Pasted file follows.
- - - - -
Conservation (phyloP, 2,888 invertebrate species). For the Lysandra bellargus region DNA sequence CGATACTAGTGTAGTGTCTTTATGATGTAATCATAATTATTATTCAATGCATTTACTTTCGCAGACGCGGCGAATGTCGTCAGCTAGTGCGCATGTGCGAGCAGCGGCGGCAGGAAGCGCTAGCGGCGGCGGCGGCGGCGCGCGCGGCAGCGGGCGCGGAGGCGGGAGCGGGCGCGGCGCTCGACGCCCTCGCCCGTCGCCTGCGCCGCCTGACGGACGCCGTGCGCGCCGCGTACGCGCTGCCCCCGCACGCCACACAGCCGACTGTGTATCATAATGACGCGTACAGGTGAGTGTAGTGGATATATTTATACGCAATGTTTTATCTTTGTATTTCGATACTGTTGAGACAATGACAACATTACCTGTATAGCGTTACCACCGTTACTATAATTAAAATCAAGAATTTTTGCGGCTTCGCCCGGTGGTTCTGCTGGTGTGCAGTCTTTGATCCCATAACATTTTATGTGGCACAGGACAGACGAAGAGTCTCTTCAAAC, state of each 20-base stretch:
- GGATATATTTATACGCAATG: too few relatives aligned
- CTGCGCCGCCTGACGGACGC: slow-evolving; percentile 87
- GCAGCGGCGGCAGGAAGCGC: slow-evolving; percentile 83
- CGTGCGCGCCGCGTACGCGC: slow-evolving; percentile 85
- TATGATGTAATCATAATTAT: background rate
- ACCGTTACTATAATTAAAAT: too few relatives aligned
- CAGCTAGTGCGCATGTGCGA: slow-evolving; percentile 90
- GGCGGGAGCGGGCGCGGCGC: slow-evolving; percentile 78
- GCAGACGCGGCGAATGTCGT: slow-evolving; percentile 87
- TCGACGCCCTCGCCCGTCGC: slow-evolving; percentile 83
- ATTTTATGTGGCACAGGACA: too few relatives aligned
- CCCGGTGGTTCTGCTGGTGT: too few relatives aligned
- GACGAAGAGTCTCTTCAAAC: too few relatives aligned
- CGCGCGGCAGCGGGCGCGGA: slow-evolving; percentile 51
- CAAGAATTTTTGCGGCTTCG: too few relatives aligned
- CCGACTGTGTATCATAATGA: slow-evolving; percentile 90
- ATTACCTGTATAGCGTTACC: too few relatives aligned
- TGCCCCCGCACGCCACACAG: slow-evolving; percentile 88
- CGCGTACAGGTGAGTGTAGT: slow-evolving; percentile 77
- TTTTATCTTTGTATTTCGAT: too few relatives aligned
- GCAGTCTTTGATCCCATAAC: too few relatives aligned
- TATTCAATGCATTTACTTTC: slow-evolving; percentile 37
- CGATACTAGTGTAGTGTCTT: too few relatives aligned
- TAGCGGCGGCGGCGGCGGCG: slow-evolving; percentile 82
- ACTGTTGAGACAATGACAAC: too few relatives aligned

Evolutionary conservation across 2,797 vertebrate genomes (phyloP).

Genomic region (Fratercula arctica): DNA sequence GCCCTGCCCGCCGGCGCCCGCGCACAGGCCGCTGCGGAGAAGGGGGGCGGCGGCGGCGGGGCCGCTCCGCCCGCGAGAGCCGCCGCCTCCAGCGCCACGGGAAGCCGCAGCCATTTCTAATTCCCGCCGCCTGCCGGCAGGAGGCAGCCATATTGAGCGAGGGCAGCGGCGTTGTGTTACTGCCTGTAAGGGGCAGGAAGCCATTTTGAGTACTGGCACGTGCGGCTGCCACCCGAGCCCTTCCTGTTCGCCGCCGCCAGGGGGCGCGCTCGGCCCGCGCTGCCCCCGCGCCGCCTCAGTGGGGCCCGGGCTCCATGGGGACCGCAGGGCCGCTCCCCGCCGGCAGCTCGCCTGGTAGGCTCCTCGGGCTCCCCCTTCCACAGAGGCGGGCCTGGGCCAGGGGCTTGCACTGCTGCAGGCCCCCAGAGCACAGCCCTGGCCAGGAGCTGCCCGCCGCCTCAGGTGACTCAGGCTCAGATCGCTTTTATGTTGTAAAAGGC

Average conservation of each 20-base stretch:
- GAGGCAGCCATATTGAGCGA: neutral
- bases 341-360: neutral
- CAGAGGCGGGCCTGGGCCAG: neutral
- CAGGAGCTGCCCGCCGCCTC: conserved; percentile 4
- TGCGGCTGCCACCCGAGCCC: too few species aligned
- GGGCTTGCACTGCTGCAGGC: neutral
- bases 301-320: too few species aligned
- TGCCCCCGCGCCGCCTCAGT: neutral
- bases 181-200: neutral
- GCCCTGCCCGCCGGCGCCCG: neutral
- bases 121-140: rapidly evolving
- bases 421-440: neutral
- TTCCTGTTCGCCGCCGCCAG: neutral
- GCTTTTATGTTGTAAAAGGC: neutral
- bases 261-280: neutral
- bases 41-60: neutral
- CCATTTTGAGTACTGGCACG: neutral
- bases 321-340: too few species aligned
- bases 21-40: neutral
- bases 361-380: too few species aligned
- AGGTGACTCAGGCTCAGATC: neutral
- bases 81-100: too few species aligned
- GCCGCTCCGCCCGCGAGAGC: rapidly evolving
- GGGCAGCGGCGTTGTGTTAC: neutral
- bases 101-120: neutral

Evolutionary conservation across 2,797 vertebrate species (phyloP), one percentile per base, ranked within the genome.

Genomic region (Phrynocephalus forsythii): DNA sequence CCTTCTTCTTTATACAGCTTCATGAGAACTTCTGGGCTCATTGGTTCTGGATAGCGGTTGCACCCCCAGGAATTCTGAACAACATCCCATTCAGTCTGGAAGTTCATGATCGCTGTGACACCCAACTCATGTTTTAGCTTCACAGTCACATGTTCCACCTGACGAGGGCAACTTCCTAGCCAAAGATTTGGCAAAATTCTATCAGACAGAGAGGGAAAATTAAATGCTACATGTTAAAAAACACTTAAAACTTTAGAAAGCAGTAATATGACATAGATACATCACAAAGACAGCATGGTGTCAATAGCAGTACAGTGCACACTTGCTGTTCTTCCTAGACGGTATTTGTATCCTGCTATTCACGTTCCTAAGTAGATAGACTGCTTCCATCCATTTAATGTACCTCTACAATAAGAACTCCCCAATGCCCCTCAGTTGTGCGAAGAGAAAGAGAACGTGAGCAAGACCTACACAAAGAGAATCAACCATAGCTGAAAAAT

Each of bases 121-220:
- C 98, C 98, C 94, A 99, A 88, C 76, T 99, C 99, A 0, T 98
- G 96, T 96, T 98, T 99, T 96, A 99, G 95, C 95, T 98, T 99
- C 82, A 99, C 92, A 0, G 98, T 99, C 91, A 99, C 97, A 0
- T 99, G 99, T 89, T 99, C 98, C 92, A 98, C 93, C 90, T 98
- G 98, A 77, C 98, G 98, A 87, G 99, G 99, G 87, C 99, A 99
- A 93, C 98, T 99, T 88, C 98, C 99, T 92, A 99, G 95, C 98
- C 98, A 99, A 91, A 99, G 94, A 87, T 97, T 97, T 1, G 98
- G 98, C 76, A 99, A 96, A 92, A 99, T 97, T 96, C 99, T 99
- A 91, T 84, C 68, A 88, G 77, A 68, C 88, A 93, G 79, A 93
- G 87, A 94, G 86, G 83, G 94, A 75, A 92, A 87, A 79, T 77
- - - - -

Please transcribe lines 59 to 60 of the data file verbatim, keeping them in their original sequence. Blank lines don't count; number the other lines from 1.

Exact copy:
- G 96, T 96, T 98, T 99, T 96, A 99, G 95, C 95, T 98, T 99
- C 82, A 99, C 92, A 0, G 98, T 99, C 91, A 99, C 97, A 0